Recreational and professional activities bring people in contact with water everyday. Safety on and near the water is an issue for the weekend sail boater as well as for military and rescue personnel. Flotation devices are an important part of water safety. Full-body, industrial survival suits and simple water ski belts are two extremes in the family of personal flotation devices available. Although they differ tremendously in the amount of protection, the goal of all safety apparel is survival.
Life vests and life jackets are technically known as PFDs, short for personal flotation devices. They are designed to keep an individual afloat in the water in the event of an emergency and are considered life-saving equipment. The main function of a PFD is to keep a person on the water's surface in a relatively upright position to allow the person to breathe and not have to tread water to stay afloat. U.S. Coast Guard regulations require a boat to carry at least one Coast Guard approved PFD per person, including one for each person water skiing.
There are five categories of Coast Guard-approved personal flotation devices. Each of the five categories provide different flotation and body positioning specifications. Types I and II PFDs are full- and half-length vests designed to turn an unconscious person from a face-down position to a vertical or slightly head-back position floating in the water. These vests are usually big and bulky. A type IH PFD, most commonly used in recreational activities, is also a buoyant vest or jacket. This type is designed to keep a conscious person afloat in a vertical or slightly head-back position. This type comes in many styles and is the most comfortable. A further difference in the I, II, and III types is that the specific degree of buoyancy required increases from type III to type I. Throwable devices such as a ring buoy or the buoyant cushion typically used by boaters as a cushion for sitting are considered Type IV. Type V PFDs are special-purpose devices for aircraft pilots who fly over water, rafters, and ferryboat pilots.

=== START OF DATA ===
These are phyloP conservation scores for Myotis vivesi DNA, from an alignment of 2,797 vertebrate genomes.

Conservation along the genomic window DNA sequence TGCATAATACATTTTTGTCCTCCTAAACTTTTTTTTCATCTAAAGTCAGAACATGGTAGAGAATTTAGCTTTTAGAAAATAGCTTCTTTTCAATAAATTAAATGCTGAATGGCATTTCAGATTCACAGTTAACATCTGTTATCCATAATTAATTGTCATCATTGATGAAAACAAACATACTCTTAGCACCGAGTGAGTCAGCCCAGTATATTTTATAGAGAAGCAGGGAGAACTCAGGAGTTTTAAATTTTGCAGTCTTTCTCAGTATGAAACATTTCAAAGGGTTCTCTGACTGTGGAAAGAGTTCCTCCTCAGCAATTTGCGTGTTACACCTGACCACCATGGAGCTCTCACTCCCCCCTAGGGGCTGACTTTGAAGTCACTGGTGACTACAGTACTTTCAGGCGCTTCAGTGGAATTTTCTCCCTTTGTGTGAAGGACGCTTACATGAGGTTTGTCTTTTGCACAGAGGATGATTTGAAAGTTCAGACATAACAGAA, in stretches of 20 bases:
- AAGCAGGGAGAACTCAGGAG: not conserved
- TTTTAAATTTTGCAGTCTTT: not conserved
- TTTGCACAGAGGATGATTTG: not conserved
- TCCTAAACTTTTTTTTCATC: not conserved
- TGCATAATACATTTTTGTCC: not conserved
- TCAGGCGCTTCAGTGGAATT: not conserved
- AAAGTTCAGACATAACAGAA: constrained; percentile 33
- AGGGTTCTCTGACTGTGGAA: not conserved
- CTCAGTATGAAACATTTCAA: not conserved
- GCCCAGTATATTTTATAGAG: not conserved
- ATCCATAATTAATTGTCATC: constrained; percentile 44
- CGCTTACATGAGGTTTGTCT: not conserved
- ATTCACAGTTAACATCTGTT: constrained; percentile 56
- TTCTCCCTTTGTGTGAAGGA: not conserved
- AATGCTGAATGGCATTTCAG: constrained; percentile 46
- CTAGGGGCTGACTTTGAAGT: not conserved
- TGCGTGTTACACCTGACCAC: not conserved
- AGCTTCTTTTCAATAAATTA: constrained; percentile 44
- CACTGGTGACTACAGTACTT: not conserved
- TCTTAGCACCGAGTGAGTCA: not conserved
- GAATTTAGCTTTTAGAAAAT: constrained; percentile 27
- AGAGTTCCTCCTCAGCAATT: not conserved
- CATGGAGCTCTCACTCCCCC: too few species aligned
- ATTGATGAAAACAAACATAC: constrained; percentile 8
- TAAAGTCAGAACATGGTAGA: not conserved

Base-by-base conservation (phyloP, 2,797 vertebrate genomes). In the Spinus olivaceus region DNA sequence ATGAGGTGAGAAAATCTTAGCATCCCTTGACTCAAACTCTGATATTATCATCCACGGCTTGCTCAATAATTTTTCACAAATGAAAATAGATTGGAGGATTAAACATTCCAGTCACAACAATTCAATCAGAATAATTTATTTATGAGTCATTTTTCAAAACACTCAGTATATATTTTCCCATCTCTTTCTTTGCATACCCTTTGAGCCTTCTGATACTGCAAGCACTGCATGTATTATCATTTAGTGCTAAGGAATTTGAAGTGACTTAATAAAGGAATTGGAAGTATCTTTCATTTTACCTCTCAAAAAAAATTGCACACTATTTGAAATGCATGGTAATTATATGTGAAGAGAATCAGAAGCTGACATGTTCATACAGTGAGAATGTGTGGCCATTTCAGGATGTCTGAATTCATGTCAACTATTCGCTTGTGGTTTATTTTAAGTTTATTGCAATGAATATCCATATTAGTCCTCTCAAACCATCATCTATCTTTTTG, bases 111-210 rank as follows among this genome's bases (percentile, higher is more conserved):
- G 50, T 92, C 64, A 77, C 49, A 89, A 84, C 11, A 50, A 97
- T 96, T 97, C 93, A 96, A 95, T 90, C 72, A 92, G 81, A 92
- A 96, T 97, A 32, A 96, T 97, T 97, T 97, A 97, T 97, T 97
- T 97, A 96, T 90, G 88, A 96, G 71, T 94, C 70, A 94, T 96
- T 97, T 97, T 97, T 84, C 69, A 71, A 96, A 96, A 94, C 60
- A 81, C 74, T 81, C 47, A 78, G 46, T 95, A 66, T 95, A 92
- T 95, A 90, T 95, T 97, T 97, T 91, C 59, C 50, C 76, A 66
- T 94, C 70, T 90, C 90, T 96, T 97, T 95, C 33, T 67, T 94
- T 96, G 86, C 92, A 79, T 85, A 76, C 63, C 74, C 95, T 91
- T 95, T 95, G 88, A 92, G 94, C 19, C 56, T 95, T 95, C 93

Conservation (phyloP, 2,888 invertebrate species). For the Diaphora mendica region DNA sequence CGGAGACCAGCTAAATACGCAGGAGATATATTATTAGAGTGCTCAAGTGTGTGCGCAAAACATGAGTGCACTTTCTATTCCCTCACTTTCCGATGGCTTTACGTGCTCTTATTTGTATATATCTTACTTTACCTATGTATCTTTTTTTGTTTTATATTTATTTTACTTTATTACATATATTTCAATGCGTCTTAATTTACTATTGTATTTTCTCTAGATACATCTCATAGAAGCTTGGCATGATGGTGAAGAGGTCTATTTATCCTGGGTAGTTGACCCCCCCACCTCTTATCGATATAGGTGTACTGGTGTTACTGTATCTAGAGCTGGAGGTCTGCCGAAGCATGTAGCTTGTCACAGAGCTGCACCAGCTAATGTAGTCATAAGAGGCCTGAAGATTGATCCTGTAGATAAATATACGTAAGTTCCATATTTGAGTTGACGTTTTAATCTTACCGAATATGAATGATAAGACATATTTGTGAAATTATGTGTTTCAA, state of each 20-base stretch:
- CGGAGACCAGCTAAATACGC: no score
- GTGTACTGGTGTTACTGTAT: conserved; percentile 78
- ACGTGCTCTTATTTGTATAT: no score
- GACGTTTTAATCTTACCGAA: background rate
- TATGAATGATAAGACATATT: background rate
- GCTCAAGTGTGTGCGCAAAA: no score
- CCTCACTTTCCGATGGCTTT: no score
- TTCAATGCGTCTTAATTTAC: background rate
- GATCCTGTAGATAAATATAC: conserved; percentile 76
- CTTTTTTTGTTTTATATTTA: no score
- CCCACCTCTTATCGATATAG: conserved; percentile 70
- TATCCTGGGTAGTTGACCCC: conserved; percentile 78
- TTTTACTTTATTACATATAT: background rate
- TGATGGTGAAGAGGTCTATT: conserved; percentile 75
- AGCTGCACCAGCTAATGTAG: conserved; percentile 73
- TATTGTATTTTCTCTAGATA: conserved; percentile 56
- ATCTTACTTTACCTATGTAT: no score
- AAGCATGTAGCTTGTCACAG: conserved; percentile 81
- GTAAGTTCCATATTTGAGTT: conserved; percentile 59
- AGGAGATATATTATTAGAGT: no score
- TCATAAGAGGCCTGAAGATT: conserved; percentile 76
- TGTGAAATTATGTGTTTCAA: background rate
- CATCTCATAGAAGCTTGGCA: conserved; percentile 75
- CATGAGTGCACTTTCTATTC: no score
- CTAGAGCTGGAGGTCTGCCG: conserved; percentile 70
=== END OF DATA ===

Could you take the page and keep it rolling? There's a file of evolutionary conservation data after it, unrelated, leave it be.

Natural materials were first used to create floatation devices. Before 1900, life jackets were made from cork and balsa wood. A material called kapok was later used as the fill material in life vests. Kapok is a vegetable fiber found in tropical tree pods, resembling milkweed. The waxy coating which covers the kapok fiber provided the necessary buoyancy. The kapok fiber was sealed in vinyl plastic packets to prevent exposure to the water. One problem with the vinyl-sealed kapok fiber life jacket was that the packets could be punctured, causing the jacket to lose its buoyancy. Kapok is now prohibited for use in life preservers in most of Europe and in Canada.
The Coast Guard made a significant change in life vest requirements after the 1953 sinking of the ore carrier Carl D. Bradley, in which 33 persons died. Many crewmen were found floating among their life vests, having slipped out of them after the ship had sunk. Thereafter, the Coast Guard required that life jackets be designed so that unconscious persons could not accidentally slip out of them if immersed in water.
In the 1960s, France introduced a life jacket called the flotherchoc. The flotherchoc was a light and flexible body-fitting vest. This design replaced the then popular but awkward horse-collar design. The advantage of this vest was that it was less confining and, therefore, more likely to actually be worn. The flotherchoc was made up of small, air-filled vinyl packets which were placed inside nylon chambers. However the flotherchoc had the same problem as the PFDs which used kapok: over time, the flotherchoc's vinyl packets could lose their buoyancy if punctured.